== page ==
In the comment section of our discussion this week on Social Media not being ‘social’, Robin Dickinson and I discussed the future of conferences, namely that the future could be a future without them altogether. Robin and I have been discussing this on Skype since July and his point is, ‘why in the 21st century are we still using 1950s conferencing models?’

Many of the ideas of Social Media, like engagement, conversation, friendship, follower, social and discussion, are based around relationship. That’s the whole point: it’s social and it’s relationship.

But I notice a few things that don’t line up that I’d like your feedback on:

  1. Despite all this talk of community, why do we still idolise content over everything else? Talk about hypocritical!
  2. Conferences are good becuase they allow people to make and strengthen relationship, but the conferences aren’t actually made for this. Should they be? Or should we be building relationships ourselves anyway?
  3. The idea of conversation, when considering Dunbar’s number of 150 friends is the max you can handle, means we have to enter into mass relationship. Can we have an ‘online gathering’ whilst still retaining connections? What if people get lost? Or is that their fault?
  4. How do we operate in a world where we have micro relationships and mass relationships? Do mass relationships just send us back to pushing content again?
  5. Some people say face to face is best, others say should evolved. How do you scale face to face into mass relationship?

Did you see what I said there? Micro relationships and mass relationships. It brings me back to this diagram from my article on Preaching to the Converted:


I’m unsure about where we go from here, and what the implications of mass relationship are. I’m hoping we can talk it through.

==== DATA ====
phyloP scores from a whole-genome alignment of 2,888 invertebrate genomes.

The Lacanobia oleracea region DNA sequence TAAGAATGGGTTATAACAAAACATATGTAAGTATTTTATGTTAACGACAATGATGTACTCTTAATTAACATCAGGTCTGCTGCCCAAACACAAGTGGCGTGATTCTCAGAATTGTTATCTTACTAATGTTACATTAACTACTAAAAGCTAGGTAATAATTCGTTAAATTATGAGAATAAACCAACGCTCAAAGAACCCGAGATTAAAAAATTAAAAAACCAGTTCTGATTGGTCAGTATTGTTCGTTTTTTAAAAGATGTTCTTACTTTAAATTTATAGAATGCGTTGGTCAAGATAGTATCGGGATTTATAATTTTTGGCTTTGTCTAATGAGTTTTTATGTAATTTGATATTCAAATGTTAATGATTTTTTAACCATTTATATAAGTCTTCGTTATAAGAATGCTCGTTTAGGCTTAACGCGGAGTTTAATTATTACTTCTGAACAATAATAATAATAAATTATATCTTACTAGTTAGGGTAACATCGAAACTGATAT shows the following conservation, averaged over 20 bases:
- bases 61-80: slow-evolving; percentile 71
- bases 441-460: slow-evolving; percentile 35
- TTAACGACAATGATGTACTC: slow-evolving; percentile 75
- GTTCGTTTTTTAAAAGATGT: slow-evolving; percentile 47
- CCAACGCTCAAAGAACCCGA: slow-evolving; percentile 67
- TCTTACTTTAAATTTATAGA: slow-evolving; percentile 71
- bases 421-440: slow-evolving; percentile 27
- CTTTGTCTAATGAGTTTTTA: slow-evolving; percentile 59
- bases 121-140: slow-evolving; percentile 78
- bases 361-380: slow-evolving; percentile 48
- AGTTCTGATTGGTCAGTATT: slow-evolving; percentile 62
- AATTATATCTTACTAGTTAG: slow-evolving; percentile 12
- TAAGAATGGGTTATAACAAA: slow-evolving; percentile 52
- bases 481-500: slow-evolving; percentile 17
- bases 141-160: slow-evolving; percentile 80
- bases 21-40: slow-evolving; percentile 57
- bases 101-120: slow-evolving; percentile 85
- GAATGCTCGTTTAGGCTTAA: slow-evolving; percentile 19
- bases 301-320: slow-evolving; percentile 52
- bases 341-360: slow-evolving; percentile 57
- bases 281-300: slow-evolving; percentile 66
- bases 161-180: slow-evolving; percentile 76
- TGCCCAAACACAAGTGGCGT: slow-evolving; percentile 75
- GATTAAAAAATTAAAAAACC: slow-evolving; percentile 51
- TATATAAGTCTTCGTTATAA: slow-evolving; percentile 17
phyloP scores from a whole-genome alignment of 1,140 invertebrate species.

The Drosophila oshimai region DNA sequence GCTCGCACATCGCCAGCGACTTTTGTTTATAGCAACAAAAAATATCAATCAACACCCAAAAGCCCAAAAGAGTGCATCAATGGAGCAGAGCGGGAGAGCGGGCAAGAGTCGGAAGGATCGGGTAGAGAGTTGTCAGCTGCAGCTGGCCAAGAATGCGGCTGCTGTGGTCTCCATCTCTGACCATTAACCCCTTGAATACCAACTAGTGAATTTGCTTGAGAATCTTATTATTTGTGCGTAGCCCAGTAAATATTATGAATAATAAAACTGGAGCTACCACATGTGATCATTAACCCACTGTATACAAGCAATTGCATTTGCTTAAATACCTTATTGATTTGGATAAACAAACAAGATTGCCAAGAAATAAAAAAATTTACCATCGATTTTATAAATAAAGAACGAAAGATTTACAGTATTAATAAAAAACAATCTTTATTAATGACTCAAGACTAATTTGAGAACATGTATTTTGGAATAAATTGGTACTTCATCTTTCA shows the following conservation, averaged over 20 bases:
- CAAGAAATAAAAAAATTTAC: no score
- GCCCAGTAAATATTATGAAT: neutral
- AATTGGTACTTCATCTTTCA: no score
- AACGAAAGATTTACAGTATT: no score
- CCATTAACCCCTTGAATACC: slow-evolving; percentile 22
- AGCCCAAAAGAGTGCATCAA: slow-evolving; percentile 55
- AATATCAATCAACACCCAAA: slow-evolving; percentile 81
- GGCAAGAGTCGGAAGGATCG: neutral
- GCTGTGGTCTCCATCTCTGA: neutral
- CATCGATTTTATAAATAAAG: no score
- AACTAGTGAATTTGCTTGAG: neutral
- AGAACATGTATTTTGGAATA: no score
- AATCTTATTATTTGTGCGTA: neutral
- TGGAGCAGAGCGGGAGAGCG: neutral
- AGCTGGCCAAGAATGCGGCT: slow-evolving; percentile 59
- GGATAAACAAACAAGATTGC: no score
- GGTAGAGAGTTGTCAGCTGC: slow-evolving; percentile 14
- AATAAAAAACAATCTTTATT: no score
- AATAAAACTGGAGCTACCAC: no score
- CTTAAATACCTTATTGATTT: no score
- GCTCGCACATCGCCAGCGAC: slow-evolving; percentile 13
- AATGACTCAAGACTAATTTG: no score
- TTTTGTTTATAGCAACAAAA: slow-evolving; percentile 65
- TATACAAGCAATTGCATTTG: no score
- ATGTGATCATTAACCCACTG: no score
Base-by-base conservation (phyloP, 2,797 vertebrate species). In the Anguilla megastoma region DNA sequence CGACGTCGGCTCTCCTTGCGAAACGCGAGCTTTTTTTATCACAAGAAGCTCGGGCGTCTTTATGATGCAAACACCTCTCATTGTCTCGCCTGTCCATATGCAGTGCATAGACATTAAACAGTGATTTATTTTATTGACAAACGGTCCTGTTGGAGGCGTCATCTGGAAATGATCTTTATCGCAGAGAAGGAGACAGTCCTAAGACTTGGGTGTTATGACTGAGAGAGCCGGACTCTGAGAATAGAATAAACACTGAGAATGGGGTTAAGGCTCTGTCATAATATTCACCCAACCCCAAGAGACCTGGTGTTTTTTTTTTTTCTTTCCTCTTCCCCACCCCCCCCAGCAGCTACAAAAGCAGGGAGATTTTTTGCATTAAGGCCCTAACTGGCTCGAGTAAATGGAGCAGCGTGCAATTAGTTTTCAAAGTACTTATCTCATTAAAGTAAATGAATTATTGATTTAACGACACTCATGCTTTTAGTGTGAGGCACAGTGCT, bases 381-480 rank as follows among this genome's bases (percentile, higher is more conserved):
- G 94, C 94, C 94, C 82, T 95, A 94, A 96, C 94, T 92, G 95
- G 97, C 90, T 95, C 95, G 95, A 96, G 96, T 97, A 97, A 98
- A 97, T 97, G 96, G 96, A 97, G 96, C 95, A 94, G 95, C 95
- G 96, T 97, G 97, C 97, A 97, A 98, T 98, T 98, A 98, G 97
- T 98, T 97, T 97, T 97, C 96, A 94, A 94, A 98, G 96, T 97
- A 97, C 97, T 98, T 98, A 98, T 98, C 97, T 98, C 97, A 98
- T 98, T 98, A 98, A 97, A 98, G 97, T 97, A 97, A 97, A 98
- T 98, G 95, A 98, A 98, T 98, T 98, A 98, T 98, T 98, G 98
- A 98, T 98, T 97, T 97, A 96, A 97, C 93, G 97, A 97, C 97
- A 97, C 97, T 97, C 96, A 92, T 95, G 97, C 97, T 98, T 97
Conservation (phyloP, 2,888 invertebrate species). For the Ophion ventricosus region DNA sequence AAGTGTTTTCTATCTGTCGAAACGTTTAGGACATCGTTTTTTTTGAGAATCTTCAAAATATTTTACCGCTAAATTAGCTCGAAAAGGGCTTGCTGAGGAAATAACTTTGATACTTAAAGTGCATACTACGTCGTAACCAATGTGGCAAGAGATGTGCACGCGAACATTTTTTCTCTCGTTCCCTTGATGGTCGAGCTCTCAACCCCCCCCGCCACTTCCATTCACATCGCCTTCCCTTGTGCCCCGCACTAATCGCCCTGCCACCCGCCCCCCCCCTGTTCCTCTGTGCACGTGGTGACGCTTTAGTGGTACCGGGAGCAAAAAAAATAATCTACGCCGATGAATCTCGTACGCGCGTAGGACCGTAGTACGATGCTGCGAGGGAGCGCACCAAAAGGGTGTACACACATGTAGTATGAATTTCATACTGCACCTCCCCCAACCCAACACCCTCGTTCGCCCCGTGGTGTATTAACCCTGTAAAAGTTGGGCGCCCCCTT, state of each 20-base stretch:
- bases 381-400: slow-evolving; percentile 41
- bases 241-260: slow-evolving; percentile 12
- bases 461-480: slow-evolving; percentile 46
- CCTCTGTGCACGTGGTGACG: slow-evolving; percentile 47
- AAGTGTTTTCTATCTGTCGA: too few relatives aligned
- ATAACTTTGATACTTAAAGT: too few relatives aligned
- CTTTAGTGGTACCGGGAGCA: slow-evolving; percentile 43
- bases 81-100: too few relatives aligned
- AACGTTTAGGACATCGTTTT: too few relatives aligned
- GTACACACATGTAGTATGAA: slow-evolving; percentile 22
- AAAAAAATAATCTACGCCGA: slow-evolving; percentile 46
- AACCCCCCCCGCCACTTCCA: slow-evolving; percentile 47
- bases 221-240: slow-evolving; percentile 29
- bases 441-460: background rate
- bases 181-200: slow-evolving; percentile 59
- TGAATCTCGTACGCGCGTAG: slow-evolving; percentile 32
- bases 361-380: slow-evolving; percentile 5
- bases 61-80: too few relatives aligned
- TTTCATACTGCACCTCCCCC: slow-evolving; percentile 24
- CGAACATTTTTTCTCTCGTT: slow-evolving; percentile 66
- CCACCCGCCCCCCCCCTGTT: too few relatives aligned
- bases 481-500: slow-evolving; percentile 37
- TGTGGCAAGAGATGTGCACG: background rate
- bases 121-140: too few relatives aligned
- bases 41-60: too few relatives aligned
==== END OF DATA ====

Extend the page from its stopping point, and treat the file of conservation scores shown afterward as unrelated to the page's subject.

P.S. If you are wanting to get past content and into real connections with real people to really collaborate, you might want to read this.

Archived Comments

  • Robin Dickinson

    More specifically…

    ‘why in the 21st century are we still using 1950s conferencing models – to broadcast/disseminate information?’

    For example, I watched Chris Brogan’s presentation at LikeMinds from the comfort of my own office – 1000’s of kilometres away. In fact, I watched it several times, and then discussed it with my colleagues (online). Using that presentation as the example, what did I miss out on by not being there live, compared with the many benefits to me watching it remotely?

    Nice post, Scott.

    Robin :)

  • / Scott Gould

    I know we’re rediscussing what has already been discussed between us – but I’m trying to get more people to share their angles.

    What do you miss out on by now being there? The ability to communicate with other people more emotionally. The ability to enjoy the context. The ability to communicate with lots more people.

    But there are benefits to virtual participation. Less distraction. Less wafle. Less emotion – which can be good. It also means the message gets to you guys over there in Australia, India, America. Even those up the road who have to work that day.

    I’m keen to discuss this when we have our first Do-talk-do session… I’ve registered the domain name… :-)

  • Robin Dickinson

    Excellent. That’s great news.

    Robin :)

  • Josh Chandler

    Here’s the reasons I don’t agree with you:

    1) Virtually attending an event actually disengages you from truly participating in the conversations, each attendee gets to initiate a dialogue with others beyond a 140 character message.